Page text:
As the tinny band tootled in the sunbaked parchness of San Sebastian de los Reyes, the two novilleros (apprentice matadors) marched splendidly across the main square, tagged by an apprentice apprentice who was to serve only as an alternate. This day the square of the little Spanish town was the plaza de toros, and a gloriously colorful poster tacked askew on a whitewashed brick wall promised that four brave bulls would test the mettle of the two men.

At 22, Angel Lopez Angelillo was the senior on the program and would be first. As the gate leading into the makeshift ring swung open, Poderoso, The Powerful One, stamped right in, slammed his horns into the retaining wall and sent boards flying. Carefully, Angelillo sculptured a verónica as Poderoso charged by. The bull turned quickly and caught him in between the horns. Angelillo, hit high in the chest but not punctured, described a somersault. His attendants carried their torero to the first aid station.

Out stepped Pedro Perez Stedda Pedro Martinez and made the kill. Then he set himself to face the second bull, Campero, The Guardian of the Field. "Let me take him instead," said the apprentice apprentice, a 19-year-old who had arrived without attendants and who called himself The Toledo Fox. "Gladly," said Pedro Martinez. Toledo's Fox was barely warmed up when, injudiciously, he turned his back to Campero. Off went The Fox to the hospital.

Again Pedro Martinez made the kill, and set himself to face the third bull, Fieto, the Little Ugly One. Pedro worked his bull as best he could, then drove in the sword. But Fieto, before he fell, rushed Pedro, butted him in the chest, gored him in the foot and dumped him on his head. Pedro and Fieto left the ring together.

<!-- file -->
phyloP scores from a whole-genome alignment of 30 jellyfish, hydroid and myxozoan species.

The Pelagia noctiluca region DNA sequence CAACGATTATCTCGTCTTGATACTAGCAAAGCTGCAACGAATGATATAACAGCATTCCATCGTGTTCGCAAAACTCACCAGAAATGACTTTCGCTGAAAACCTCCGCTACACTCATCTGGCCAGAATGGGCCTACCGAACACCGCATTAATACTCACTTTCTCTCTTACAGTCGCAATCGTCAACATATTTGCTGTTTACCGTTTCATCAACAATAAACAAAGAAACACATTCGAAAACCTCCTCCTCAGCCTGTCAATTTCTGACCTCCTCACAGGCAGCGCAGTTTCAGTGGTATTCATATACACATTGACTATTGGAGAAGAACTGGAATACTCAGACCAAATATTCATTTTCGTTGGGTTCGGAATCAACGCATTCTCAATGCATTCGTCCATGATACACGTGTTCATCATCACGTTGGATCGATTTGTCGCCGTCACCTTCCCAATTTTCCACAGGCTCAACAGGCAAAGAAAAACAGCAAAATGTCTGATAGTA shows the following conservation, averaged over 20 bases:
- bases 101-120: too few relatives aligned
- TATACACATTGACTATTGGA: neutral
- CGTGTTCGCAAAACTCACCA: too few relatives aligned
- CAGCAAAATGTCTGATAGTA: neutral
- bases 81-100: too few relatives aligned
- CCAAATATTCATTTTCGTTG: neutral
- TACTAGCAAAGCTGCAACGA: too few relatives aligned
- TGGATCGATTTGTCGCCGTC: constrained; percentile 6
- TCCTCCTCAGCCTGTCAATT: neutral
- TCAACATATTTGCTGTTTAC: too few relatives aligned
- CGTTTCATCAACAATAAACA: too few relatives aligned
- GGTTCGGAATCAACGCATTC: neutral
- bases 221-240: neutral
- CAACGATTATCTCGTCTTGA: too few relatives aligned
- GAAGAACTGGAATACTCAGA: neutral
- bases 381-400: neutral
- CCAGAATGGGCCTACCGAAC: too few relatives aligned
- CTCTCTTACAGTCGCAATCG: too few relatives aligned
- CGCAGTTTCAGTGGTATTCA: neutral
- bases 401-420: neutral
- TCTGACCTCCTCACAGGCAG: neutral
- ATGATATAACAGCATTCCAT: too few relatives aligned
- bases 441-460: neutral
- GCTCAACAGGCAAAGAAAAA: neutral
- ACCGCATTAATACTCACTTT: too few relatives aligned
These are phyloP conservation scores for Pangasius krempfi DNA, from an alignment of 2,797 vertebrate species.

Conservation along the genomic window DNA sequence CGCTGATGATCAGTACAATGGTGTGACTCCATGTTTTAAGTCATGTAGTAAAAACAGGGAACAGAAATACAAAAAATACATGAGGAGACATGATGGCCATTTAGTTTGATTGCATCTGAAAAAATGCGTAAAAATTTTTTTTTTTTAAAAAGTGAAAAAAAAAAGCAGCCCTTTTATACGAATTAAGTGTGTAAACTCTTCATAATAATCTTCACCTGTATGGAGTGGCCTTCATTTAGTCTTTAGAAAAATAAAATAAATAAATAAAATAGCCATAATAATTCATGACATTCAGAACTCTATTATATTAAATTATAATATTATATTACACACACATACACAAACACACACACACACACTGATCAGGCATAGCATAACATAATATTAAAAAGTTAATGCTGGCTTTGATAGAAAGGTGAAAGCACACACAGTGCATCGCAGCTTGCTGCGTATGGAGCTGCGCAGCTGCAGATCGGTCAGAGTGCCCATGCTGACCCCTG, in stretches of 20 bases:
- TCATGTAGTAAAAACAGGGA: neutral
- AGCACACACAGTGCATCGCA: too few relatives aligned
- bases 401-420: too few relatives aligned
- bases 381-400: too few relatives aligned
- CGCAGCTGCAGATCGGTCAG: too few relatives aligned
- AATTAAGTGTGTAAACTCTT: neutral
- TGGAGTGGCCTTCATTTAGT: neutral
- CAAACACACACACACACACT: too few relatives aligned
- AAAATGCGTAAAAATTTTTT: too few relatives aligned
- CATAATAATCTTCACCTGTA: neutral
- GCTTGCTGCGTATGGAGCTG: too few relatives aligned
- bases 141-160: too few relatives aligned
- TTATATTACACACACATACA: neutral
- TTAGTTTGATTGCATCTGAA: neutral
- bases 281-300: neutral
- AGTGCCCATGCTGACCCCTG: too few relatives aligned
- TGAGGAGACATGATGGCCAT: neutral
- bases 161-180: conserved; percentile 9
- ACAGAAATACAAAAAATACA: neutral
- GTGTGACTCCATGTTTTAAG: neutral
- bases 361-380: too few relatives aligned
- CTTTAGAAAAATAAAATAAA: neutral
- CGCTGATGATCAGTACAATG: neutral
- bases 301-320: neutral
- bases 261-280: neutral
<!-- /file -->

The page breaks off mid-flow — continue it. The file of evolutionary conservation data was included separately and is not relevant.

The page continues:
The fourth bull of the afternoon would have been the 3,464th bull killed this year in Spain—but there was nobody around to fight him. The bulls finally had won a bullfight.


When the line squall hit Green Bay, Wis. one morning last week, the wind was gusting along at 52 mph. A photographer's tower on the Green Bay-Packers' practice field, 25 feet high, 1,000 pounds heavy and made of angle iron, tipped and then toppled. It landed squarely on the helmeted head of Linebacker Ray Nitschke.

Smushed into the grass by the iron framework, Nitschke wiggled his fingers and toes, and, when the tower was lifted, reeled to his feet. Then, extracting the metal bolt that had punched a hole in his plastic helmet, Nitschke hitched up his pants and returned to practice.


Trainer Oluf Jorgensen has now admitted that he gave a drug to four Danish cyclists before the Olympic 100-kilometer road race two weeks ago. Three of the four Danes collapsed during the race, and one later died. In itself, Jorgensen's admission is no surprise. Among European professional bike racers the use of drugs is common. The puzzling thing is that the drug the Danes received was Roniacol—which is not a so-called pep pill. On the contrary, in fact.